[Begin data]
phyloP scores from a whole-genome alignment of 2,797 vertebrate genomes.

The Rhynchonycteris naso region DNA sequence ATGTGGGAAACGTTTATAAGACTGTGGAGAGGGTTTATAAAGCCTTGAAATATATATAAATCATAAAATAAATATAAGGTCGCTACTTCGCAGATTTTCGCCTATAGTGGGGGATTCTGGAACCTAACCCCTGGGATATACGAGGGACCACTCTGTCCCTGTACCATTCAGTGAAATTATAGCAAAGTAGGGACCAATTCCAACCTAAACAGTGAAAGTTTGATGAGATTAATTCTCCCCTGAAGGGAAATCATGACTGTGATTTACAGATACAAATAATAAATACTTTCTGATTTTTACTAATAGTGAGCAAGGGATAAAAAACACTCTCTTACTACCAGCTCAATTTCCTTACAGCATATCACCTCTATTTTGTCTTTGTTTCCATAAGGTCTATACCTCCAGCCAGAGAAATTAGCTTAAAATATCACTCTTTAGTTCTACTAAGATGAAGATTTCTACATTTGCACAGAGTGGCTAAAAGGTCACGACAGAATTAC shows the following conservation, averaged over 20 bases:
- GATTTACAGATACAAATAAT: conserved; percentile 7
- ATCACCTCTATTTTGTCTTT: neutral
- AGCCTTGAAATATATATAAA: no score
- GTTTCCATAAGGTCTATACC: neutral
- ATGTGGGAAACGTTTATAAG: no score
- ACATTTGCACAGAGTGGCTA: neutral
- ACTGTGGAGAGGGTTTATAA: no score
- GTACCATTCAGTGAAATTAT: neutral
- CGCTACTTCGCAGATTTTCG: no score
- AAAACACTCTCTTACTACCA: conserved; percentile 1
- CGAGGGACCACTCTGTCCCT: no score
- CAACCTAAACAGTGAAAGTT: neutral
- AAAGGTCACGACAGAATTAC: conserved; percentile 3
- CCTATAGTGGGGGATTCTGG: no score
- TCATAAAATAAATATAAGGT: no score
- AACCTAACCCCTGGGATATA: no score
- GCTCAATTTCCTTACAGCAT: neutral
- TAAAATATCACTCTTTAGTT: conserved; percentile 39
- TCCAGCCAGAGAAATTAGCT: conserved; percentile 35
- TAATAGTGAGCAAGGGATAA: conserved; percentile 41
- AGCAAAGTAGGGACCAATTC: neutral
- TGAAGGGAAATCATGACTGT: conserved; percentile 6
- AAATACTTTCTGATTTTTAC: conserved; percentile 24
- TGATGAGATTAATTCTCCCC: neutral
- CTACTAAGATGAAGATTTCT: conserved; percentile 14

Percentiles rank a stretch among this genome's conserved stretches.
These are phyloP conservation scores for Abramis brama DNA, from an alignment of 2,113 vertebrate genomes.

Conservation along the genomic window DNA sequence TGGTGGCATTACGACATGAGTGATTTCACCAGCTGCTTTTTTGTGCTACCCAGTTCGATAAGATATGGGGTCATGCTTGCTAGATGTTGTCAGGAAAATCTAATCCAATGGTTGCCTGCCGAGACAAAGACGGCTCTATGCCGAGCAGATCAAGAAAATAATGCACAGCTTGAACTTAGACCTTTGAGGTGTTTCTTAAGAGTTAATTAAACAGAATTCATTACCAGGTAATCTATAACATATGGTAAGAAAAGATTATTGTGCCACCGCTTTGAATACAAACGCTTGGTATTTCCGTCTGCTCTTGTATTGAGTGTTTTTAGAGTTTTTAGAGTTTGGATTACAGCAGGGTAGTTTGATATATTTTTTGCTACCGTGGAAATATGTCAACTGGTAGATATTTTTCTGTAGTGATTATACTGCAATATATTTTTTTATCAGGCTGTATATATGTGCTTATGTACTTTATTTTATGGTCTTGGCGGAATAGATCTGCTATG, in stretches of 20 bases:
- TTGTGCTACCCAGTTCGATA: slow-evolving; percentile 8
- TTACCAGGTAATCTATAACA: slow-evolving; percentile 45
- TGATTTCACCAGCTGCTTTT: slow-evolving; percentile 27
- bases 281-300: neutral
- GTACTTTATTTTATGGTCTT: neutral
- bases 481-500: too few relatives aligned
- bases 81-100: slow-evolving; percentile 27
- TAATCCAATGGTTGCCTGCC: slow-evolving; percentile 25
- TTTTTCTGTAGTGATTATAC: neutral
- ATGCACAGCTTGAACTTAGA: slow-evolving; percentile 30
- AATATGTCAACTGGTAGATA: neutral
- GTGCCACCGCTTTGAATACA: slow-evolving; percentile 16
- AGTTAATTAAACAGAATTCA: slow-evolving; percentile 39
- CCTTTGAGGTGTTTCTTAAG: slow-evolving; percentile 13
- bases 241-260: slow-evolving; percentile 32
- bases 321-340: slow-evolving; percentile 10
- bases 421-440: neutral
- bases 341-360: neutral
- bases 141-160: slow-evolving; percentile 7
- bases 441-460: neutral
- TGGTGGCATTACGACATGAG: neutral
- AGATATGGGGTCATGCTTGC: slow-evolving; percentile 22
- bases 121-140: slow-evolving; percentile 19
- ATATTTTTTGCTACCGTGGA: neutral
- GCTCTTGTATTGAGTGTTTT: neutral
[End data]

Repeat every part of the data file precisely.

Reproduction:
phyloP scores from a whole-genome alignment of 2,797 vertebrate genomes.

The Rhynchonycteris naso region DNA sequence ATGTGGGAAACGTTTATAAGACTGTGGAGAGGGTTTATAAAGCCTTGAAATATATATAAATCATAAAATAAATATAAGGTCGCTACTTCGCAGATTTTCGCCTATAGTGGGGGATTCTGGAACCTAACCCCTGGGATATACGAGGGACCACTCTGTCCCTGTACCATTCAGTGAAATTATAGCAAAGTAGGGACCAATTCCAACCTAAACAGTGAAAGTTTGATGAGATTAATTCTCCCCTGAAGGGAAATCATGACTGTGATTTACAGATACAAATAATAAATACTTTCTGATTTTTACTAATAGTGAGCAAGGGATAAAAAACACTCTCTTACTACCAGCTCAATTTCCTTACAGCATATCACCTCTATTTTGTCTTTGTTTCCATAAGGTCTATACCTCCAGCCAGAGAAATTAGCTTAAAATATCACTCTTTAGTTCTACTAAGATGAAGATTTCTACATTTGCACAGAGTGGCTAAAAGGTCACGACAGAATTAC shows the following conservation, averaged over 20 bases:
- GATTTACAGATACAAATAAT: conserved; percentile 7
- ATCACCTCTATTTTGTCTTT: neutral
- AGCCTTGAAATATATATAAA: no score
- GTTTCCATAAGGTCTATACC: neutral
- ATGTGGGAAACGTTTATAAG: no score
- ACATTTGCACAGAGTGGCTA: neutral
- ACTGTGGAGAGGGTTTATAA: no score
- GTACCATTCAGTGAAATTAT: neutral
- CGCTACTTCGCAGATTTTCG: no score
- AAAACACTCTCTTACTACCA: conserved; percentile 1
- CGAGGGACCACTCTGTCCCT: no score
- CAACCTAAACAGTGAAAGTT: neutral
- AAAGGTCACGACAGAATTAC: conserved; percentile 3
- CCTATAGTGGGGGATTCTGG: no score
- TCATAAAATAAATATAAGGT: no score
- AACCTAACCCCTGGGATATA: no score
- GCTCAATTTCCTTACAGCAT: neutral
- TAAAATATCACTCTTTAGTT: conserved; percentile 39
- TCCAGCCAGAGAAATTAGCT: conserved; percentile 35
- TAATAGTGAGCAAGGGATAA: conserved; percentile 41
- AGCAAAGTAGGGACCAATTC: neutral
- TGAAGGGAAATCATGACTGT: conserved; percentile 6
- AAATACTTTCTGATTTTTAC: conserved; percentile 24
- TGATGAGATTAATTCTCCCC: neutral
- CTACTAAGATGAAGATTTCT: conserved; percentile 14

Percentiles rank a stretch among this genome's conserved stretches.
These are phyloP conservation scores for Abramis brama DNA, from an alignment of 2,113 vertebrate genomes.

Conservation along the genomic window DNA sequence TGGTGGCATTACGACATGAGTGATTTCACCAGCTGCTTTTTTGTGCTACCCAGTTCGATAAGATATGGGGTCATGCTTGCTAGATGTTGTCAGGAAAATCTAATCCAATGGTTGCCTGCCGAGACAAAGACGGCTCTATGCCGAGCAGATCAAGAAAATAATGCACAGCTTGAACTTAGACCTTTGAGGTGTTTCTTAAGAGTTAATTAAACAGAATTCATTACCAGGTAATCTATAACATATGGTAAGAAAAGATTATTGTGCCACCGCTTTGAATACAAACGCTTGGTATTTCCGTCTGCTCTTGTATTGAGTGTTTTTAGAGTTTTTAGAGTTTGGATTACAGCAGGGTAGTTTGATATATTTTTTGCTACCGTGGAAATATGTCAACTGGTAGATATTTTTCTGTAGTGATTATACTGCAATATATTTTTTTATCAGGCTGTATATATGTGCTTATGTACTTTATTTTATGGTCTTGGCGGAATAGATCTGCTATG, in stretches of 20 bases:
- TTGTGCTACCCAGTTCGATA: slow-evolving; percentile 8
- TTACCAGGTAATCTATAACA: slow-evolving; percentile 45
- TGATTTCACCAGCTGCTTTT: slow-evolving; percentile 27
- bases 281-300: neutral
- GTACTTTATTTTATGGTCTT: neutral
- bases 481-500: too few relatives aligned
- bases 81-100: slow-evolving; percentile 27
- TAATCCAATGGTTGCCTGCC: slow-evolving; percentile 25
- TTTTTCTGTAGTGATTATAC: neutral
- ATGCACAGCTTGAACTTAGA: slow-evolving; percentile 30
- AATATGTCAACTGGTAGATA: neutral
- GTGCCACCGCTTTGAATACA: slow-evolving; percentile 16
- AGTTAATTAAACAGAATTCA: slow-evolving; percentile 39
- CCTTTGAGGTGTTTCTTAAG: slow-evolving; percentile 13
- bases 241-260: slow-evolving; percentile 32
- bases 321-340: slow-evolving; percentile 10
- bases 421-440: neutral
- bases 341-360: neutral
- bases 141-160: slow-evolving; percentile 7
- bases 441-460: neutral
- TGGTGGCATTACGACATGAG: neutral
- AGATATGGGGTCATGCTTGC: slow-evolving; percentile 22
- bases 121-140: slow-evolving; percentile 19
- ATATTTTTTGCTACCGTGGA: neutral
- GCTCTTGTATTGAGTGTTTT: neutral